One answer would be to try and mix the two polarised areas of the genre - creating a simulation that's just as much about the warmongering and micromanagement of your troops on the battlefield as it is about crafting a peaceful, diplomatic civilisation, if you so desire. Studio Creative Assembly are perhaps the most successful as this - their Total War series has spanned feudal Japan, Rome, and Medieval Europe - and is set to take on the world with latest title Empire - but these hugely successful games do have a couple of sticking points. They're not exactly real-time, for a start - diplomatic and strategic moves are planned in a static, turn-based interface designed to resemble a parchment map of the continent, with real-time taking over for the graphically impressive battles. A consequence of this is that the turn-based elements of the game feel somewhat left behind: a mere preparation area for the inevitable bloodshed to follow. There's also a question of the name. Dubbing your game Total War isn't the best advert for a peaceful solution - and you always feel as if you're missing out if you're not trying to intimidate some Swedish barbarians or Russian rebels. There's few other examples of games even attempting to cover both sides of this stalemate; even fewer successfully get the myriad balancing right enough to make it realistic and playable. So, in the end, if development teams are having to choose a side of the fence to sun themselves on, they're going to go for glamour and big sales. They're going to choose war.

What of the future? It's hard to predict. Gaming, as I mentioned earlier, is cyclical. But that doesn't mean it's easy to map out when these cycles will run out of steam and naturally turn to a different tune. It could take a single title to turn the tide in base-building and resource management's favour: a solitary game that impresses enough to make people stop and think that there's a world beyond wholly military strategy. Settlers: Rise of an Empire could do it - it's a very attractive looking game, but it'd have to pull something virtually revolutionary out of it's well-worn hat to make people sit up and notice the sixth game in a series that's famed for being set in it's cutesy, adorable ways. Unfortunately, though, there's not much else to whet the appetite. Any potentially epic strategy games on release date radar are relentlessly violent in name: Universe at War, Supreme Commander and Empire: Total War are three that immediately stand out. There's nothing wrong with war, at least virtually - but sometimes a gamer wants a little bit more, and those needs aren't going to be met much any time soon. Empire Earth III could spring a surprise - the first game in the series was enormously successful, the second less so - but as it's a game that espouses the often inevitable violent conclusions in favour of finding your own way to victory, be it through diplomacy, battle or research progress, there seems to be little hope.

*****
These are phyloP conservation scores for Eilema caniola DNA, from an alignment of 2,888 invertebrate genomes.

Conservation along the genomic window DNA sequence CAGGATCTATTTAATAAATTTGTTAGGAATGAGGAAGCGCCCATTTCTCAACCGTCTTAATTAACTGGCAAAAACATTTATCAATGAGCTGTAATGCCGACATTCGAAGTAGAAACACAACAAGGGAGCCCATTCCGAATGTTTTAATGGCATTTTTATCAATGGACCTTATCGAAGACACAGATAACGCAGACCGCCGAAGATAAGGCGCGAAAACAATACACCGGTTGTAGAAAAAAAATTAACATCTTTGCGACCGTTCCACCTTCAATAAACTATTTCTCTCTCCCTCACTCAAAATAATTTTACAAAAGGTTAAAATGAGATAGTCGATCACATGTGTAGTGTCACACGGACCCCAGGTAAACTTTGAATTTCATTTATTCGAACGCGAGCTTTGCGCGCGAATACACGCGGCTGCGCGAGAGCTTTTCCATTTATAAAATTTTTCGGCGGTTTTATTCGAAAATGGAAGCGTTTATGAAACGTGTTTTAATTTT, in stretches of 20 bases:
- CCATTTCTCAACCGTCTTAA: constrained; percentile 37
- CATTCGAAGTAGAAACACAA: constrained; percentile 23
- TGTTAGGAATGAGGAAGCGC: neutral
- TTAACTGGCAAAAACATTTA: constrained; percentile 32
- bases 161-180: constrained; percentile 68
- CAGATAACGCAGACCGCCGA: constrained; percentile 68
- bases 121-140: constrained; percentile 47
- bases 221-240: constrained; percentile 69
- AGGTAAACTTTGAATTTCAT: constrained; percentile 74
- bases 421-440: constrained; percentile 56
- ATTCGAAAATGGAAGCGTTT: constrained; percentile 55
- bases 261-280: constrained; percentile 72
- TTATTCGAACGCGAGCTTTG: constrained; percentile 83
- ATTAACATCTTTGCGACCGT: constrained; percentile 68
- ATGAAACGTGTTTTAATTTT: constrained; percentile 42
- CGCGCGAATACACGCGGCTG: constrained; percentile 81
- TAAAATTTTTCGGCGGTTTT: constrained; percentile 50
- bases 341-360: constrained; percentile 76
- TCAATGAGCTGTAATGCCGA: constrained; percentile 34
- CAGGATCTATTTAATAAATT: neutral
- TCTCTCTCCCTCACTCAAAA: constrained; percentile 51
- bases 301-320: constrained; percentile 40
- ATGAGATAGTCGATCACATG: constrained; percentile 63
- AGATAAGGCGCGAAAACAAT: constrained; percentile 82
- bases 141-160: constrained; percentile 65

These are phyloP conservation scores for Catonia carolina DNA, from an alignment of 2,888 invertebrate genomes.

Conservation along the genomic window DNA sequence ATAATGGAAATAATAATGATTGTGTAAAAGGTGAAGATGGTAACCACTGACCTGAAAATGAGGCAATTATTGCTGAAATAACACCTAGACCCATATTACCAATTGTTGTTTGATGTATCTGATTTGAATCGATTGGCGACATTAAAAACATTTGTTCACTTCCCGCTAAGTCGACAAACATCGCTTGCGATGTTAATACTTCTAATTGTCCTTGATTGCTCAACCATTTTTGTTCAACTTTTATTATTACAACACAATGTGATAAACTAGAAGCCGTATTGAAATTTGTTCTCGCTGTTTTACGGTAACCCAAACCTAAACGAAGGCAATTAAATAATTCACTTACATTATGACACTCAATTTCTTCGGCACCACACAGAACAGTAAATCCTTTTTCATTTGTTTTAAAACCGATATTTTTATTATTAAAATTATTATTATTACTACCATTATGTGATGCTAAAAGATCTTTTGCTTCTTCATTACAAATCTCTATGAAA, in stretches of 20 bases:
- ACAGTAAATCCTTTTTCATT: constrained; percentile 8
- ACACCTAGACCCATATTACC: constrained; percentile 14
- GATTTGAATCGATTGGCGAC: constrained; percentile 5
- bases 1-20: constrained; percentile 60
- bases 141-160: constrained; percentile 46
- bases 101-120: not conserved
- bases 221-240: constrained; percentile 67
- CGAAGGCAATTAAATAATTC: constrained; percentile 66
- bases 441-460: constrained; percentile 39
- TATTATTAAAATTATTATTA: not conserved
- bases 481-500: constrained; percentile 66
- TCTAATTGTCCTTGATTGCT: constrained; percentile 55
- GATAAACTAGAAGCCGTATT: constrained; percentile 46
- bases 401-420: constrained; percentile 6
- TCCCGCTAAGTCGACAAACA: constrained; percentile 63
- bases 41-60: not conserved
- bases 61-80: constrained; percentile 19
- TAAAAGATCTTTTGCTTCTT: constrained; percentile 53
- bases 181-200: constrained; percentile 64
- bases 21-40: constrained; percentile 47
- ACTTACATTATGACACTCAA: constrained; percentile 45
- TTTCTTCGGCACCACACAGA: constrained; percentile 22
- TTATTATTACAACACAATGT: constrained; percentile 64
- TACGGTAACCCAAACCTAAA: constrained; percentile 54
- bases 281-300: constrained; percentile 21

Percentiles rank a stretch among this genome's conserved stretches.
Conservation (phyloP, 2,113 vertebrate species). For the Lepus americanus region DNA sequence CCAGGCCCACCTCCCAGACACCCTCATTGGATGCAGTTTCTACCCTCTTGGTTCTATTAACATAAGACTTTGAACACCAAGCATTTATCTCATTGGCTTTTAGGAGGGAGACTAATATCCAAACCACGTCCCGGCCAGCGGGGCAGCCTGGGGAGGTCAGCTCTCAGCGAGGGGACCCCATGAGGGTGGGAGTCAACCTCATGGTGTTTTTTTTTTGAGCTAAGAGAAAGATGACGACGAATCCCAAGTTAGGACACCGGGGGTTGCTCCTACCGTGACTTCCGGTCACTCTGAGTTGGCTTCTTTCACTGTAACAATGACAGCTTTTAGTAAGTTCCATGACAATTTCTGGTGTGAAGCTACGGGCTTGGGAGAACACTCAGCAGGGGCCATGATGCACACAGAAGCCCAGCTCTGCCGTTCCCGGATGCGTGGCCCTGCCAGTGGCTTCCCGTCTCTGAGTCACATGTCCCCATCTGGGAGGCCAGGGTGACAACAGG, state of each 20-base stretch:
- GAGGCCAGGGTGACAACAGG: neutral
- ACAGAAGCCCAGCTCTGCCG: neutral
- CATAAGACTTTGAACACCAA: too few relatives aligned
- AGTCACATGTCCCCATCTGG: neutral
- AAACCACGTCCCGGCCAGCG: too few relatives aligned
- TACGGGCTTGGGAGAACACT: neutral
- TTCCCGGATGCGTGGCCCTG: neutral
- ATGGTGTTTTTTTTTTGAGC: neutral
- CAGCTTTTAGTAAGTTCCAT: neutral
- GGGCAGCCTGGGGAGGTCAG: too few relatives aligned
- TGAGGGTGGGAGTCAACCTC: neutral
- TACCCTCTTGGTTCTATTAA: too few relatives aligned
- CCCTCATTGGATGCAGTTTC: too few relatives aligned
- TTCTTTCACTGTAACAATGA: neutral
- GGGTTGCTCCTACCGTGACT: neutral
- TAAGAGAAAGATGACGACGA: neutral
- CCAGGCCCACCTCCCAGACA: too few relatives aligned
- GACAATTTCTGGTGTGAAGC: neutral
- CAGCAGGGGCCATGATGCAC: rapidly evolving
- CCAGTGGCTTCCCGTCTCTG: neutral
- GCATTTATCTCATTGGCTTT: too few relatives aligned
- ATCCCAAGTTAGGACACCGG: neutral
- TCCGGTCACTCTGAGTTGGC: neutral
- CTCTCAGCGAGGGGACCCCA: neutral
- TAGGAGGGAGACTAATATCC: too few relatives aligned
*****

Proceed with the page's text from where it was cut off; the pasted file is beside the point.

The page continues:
It's a sad state of affairs, in my opinion - people have forgotten what brought strategy gaming to their attention in the first place. Turn-based, battle-based titles have been around before the video gaming era, as board games, but it's as open-ended, real-time experiences that the genre really began to find it's feet in the sales charts. The games I mentioned at the beginning of this article - the Warcrafts, Empire Earths, Age of Empires and Settlers series all included the resource-gathering, base-building elements that made the genre so popular. It was a heady, entertaining mix - battles that were mildly satisfying when given a handful of soldiers to command became personal roller coasters of victory and defeat when you'd collected the materials to feed the soldiers and forge their weaponry. Five or ten years ago, it was about balancing the many facets of the game to create a world where you could build your own destiny from the ground up - now it's about commanding someone else's troops in environments that are - with exceptions in the very finest examples of the genre - more sterile and colourless knowing that you've had little to do with them. I can only hope that the wheel turns again soon and changes gear. It's about time bases and resources mattered again.